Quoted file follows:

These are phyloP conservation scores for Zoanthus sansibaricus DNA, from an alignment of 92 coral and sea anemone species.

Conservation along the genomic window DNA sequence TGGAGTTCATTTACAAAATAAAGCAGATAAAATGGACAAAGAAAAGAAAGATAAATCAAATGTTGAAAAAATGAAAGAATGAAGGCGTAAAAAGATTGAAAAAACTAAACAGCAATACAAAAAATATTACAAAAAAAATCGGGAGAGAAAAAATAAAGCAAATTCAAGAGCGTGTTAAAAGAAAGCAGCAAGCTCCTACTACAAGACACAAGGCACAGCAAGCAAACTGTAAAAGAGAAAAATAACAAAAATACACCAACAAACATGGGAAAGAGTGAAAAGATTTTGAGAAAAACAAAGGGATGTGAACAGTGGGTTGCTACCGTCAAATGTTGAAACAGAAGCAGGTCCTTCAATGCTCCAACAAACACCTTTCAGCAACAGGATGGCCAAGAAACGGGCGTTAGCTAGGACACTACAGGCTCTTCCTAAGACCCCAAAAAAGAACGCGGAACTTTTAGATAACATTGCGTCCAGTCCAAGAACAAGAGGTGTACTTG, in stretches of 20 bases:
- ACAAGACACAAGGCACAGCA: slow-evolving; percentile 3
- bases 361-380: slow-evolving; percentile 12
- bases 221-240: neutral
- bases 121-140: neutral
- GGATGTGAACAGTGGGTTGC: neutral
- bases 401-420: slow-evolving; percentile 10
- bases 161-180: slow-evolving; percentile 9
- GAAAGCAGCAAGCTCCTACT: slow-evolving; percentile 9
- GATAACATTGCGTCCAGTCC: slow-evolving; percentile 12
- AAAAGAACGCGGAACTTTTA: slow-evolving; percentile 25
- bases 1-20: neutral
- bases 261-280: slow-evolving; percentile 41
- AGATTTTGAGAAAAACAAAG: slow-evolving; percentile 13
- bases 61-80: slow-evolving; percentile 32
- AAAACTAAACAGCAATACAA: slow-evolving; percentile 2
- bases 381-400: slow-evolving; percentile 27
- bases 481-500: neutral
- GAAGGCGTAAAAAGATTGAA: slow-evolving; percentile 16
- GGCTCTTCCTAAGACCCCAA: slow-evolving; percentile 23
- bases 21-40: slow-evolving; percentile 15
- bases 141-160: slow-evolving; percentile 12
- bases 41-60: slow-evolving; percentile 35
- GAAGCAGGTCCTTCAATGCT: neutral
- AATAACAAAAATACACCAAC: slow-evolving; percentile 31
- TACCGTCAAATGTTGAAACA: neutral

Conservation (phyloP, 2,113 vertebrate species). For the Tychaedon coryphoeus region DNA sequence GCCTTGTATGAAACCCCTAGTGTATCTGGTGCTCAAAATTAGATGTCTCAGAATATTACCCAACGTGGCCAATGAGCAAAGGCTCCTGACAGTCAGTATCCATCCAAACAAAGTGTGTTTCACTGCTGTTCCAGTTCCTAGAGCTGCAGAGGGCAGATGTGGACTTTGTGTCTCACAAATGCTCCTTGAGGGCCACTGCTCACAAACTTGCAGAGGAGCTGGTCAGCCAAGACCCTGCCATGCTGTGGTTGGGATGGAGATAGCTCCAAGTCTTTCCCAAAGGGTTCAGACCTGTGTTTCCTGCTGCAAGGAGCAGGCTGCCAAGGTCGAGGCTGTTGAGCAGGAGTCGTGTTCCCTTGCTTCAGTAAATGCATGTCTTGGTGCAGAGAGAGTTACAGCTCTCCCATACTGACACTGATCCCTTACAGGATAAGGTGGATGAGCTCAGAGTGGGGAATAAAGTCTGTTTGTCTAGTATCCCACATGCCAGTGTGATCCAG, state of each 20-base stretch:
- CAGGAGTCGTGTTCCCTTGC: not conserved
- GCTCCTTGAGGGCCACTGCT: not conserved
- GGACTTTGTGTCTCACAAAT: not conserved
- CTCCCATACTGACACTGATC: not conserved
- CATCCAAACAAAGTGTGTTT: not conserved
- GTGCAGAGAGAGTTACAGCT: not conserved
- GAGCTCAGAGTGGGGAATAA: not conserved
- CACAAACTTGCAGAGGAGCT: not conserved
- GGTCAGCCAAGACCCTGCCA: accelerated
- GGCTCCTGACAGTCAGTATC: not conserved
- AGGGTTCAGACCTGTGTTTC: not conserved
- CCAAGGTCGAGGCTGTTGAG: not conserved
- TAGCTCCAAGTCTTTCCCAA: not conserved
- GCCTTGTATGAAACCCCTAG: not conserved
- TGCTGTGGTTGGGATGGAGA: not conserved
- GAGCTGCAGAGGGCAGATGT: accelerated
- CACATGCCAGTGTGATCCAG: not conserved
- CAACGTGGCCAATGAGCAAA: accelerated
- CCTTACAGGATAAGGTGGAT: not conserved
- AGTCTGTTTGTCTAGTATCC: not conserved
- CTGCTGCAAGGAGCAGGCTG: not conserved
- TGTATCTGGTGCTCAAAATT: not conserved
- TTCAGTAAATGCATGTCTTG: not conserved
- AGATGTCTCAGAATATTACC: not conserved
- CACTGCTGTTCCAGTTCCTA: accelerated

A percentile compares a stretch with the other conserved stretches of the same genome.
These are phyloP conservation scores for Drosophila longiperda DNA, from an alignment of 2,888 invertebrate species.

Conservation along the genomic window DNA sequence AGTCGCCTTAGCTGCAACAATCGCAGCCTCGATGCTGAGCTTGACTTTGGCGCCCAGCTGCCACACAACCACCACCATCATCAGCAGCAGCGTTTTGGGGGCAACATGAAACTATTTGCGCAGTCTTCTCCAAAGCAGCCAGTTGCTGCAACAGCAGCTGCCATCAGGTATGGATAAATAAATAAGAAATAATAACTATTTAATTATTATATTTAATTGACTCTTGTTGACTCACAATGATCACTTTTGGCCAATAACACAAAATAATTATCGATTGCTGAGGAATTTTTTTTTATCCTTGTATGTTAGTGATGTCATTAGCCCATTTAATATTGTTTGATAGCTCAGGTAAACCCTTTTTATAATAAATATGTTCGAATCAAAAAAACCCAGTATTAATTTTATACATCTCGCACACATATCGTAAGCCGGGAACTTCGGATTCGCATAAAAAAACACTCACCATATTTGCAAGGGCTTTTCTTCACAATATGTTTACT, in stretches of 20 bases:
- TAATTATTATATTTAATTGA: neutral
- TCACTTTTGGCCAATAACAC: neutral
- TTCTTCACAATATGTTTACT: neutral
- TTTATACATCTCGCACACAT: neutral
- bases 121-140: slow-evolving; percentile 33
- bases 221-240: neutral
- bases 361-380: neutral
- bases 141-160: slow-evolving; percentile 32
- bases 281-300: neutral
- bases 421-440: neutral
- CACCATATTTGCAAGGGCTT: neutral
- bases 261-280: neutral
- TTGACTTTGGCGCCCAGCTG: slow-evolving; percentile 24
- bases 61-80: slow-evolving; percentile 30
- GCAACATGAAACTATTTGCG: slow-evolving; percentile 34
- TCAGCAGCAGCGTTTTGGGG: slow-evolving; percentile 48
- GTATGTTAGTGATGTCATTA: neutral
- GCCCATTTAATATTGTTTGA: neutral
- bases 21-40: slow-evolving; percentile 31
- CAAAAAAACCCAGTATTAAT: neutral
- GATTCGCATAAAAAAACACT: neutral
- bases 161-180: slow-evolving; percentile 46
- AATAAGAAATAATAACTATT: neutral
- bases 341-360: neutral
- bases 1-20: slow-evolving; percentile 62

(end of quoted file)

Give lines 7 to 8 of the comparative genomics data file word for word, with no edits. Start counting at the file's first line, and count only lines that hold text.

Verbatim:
- GGATGTGAACAGTGGGTTGC: neutral
- bases 401-420: slow-evolving; percentile 10